People who have serious, chronic, or terminal illnesses are at increased risk for experiencing anxiety and depression.

After diagnosis, 40 percent of cancer patients report developing significant distress that can include serious worry, panic attacks, depression, and PTSD, or posttraumatic stress disorder. Also, people who have diabetes or rheumatoid arthritis are six times more likely to develop depression than people without these illnesses. Transplant patients, as well as chronic pain and respiratory disease patients and others with disorders that require a lifetime of coping report increased levels of depression and anxiety. The difficulty of coping with serious illness is also complicated by treatments that induce psychological symptoms such as mania, depression, insomnia, and anxiety attacks.

Caretakers are also at greatly increased risk for depression and anxiety. Well-intentioned medical doctors who may assume that their patients’ experiences with psychological impairment are a necessary side effect of treatment or the condition overlook opportunities for psychological intervention. While their doctors are focused on their physical well-being, many patients become highly concerned with their own mental well-being. Patients want to find as much joy and meaning as possible given their difficult circumstances. They realize from hard experience that just following the doctor’s orders or reading up on stress management does not automatically lead to feeling well.

Here are some typical symptoms that suggest it’s time to seek treatment.

For Patients

  • Anticipatory anxiety attacks about treatment or future prognosis
  • Avoiding necessary treatment because it provokes intolerable feelings of anxiety or sadness
  • Repetitive nightmares or intrusive thoughts about diagnosis or treatment of your medical condition
  • Inability to sleep due to distress about your condition
  • Anxiety attacks about not properly following the treatment regimen
  • Thoughts of suicide because you believe that your condition makes your life worthless or too painful to endure
  • Inability to talk to others about how you feel about your condition
  • Avoiding of socializing because of your condition
  • Shame and self-blame about your condition
  • Loss of pleasure in activities you once enjoyed
  • Chronic irritability

For Caretakers

  • Avoiding pleasurable or meaningful activities because you feel guilty about taking time off from caretaking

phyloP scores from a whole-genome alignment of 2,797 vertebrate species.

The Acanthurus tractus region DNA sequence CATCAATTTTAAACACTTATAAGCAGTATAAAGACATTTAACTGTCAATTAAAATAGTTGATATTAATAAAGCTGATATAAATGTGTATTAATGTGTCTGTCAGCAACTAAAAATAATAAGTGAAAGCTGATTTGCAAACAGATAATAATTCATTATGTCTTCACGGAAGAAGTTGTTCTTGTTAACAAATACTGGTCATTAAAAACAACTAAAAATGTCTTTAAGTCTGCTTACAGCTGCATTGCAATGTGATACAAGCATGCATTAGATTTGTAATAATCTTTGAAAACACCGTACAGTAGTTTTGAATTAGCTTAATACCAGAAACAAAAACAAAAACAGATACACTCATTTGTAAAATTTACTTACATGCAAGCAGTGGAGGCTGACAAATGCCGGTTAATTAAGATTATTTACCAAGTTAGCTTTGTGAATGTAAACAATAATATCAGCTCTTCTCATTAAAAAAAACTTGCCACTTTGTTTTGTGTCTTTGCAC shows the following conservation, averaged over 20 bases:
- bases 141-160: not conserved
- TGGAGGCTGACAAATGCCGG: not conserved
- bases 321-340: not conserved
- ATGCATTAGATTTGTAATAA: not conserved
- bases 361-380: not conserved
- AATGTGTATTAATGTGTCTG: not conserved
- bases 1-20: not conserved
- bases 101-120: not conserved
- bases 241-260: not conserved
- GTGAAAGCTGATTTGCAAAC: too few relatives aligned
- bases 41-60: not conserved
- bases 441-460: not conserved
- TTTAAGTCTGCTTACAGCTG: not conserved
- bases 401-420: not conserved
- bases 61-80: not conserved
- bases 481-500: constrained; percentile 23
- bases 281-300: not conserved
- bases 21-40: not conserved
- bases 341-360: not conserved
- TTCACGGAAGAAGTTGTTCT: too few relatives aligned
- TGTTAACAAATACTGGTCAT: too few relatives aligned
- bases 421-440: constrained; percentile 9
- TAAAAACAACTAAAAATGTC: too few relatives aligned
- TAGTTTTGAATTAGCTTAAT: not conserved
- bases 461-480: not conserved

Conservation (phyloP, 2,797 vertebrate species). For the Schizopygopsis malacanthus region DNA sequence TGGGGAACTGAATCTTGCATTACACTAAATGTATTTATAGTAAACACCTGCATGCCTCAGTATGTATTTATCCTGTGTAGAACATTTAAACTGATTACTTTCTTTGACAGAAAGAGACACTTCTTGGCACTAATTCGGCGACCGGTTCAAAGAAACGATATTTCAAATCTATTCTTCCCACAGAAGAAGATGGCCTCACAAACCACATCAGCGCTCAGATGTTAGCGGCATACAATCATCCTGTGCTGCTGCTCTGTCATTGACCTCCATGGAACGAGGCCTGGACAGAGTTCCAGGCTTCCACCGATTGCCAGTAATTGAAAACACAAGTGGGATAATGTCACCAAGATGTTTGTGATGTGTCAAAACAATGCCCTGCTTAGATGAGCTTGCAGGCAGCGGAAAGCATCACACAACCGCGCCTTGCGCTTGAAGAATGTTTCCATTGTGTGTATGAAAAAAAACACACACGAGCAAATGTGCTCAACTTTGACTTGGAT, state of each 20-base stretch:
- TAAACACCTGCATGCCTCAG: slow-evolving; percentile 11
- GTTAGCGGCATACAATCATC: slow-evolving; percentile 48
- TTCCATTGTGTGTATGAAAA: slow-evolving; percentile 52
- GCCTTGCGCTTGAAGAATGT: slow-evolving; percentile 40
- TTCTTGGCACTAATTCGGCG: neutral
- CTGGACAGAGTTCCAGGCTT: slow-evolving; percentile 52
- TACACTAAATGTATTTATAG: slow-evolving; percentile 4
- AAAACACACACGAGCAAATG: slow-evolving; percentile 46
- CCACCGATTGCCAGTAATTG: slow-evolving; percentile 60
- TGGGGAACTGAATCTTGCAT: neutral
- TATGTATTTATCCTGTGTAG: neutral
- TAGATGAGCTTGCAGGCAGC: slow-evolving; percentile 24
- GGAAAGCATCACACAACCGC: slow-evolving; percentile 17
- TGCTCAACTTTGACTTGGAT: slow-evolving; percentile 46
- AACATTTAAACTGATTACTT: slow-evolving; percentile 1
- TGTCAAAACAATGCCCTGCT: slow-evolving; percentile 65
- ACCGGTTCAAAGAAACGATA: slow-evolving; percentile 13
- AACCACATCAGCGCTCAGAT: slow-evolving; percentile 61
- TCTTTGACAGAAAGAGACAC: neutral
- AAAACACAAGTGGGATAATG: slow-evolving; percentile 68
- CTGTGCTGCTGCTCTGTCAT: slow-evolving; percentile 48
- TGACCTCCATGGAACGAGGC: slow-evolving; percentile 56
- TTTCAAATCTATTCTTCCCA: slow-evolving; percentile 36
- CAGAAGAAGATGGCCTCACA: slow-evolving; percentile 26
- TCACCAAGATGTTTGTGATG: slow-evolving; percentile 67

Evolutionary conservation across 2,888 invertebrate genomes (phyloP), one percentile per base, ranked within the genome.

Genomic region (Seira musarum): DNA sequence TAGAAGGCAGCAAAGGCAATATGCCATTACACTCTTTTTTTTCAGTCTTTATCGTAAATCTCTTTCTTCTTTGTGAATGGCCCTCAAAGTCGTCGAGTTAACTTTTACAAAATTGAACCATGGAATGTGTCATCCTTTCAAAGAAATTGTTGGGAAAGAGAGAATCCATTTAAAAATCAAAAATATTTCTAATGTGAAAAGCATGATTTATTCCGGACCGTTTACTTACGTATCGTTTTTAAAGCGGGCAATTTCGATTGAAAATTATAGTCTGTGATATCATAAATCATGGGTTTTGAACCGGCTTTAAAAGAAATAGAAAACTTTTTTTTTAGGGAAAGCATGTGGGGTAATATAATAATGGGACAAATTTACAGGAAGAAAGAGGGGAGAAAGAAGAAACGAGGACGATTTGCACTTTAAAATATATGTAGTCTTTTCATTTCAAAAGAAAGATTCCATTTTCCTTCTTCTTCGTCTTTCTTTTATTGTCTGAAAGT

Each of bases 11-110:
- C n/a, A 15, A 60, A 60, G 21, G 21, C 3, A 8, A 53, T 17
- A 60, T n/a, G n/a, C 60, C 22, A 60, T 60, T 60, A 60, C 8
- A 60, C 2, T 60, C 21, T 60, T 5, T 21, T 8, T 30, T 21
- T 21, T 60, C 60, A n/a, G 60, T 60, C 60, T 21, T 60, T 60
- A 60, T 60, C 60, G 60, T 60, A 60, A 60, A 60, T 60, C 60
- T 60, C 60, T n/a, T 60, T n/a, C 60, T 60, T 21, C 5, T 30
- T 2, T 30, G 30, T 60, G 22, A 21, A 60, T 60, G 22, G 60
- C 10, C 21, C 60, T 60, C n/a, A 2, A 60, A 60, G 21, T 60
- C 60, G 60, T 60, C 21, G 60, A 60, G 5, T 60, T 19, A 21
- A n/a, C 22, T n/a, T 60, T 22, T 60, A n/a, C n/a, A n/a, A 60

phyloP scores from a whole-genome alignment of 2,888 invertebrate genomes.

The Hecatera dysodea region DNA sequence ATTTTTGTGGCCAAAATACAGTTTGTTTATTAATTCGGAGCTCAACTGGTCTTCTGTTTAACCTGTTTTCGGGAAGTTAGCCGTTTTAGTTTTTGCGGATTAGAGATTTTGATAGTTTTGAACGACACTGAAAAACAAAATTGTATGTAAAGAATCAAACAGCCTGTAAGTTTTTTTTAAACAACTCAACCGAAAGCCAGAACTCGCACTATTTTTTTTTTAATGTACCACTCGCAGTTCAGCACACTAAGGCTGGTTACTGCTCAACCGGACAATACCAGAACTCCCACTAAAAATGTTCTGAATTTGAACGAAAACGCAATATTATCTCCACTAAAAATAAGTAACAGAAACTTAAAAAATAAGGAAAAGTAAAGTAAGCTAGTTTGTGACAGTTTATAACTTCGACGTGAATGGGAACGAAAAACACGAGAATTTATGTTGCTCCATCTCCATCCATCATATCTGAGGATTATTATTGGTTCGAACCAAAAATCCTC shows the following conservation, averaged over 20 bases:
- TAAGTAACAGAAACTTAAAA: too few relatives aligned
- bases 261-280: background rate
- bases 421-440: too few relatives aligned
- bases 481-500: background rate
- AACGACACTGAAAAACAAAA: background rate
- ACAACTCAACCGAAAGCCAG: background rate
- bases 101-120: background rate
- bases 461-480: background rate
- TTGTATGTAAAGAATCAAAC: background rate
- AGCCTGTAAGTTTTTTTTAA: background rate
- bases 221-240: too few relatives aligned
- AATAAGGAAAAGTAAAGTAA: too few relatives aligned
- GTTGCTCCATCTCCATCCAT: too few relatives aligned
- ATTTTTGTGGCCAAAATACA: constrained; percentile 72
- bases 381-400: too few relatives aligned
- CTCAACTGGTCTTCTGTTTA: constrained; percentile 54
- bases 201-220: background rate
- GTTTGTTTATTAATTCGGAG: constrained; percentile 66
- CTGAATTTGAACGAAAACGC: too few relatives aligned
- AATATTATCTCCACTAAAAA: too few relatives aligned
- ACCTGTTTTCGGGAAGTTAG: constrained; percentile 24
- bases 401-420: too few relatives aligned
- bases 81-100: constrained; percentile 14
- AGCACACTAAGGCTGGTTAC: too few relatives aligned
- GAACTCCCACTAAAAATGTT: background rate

• Repetitive nightmares or intrusive thoughts about the patient, including the diagnosis, treatments, or future prognosis
  • Inability to sleep
  • Anxiety attacks about not properly following the medical regimen
  • Inability to talk to others about your experience as a caretaker
  • Anticipatory anxiety about future treatments for the patient
  • Inability to enjoy activities you once found pleasurable
  • Thoughts of suicide because you feel so overwhelmed, worthless, or inadequate
  • Chronic irritability

Tips To Restore Mental Wellness

Find support groups for people who share the same condition or caretaking responsibilities. When you start talking about your experiences and feelings, you’ll discover that you are not alone. Many disorders have online blogs, vlogs, support groups, and bulletin boards that do not require leaving your home.

Seek professional counseling or, if appropriate, pharmacotherapy. If you can’t travel to a therapist’s office, find one who can use videoconferencing. If you are a veteran, the Veterans Administration has a comprehensive telemedicine service that gives you ease of access.

Don’t assume experiencing terrible psychological side effects from treatment or diagnosis is inevitable. Medications can often be given to counteract the side effects of unpleasant treatments. Therapy can help you improve your coping skills.

Make your mental wellness a priority that gets as much attention and intervention as your physical condition. You are a whole person whose emotional and mental well-being is intertwined with your physical condition. They both require excellent care.

Learn more about anxiety and chronic pain, headaches, and other related illnesses, as well as how to help others and  blog posts about health anxiety.

 

Updated October 2015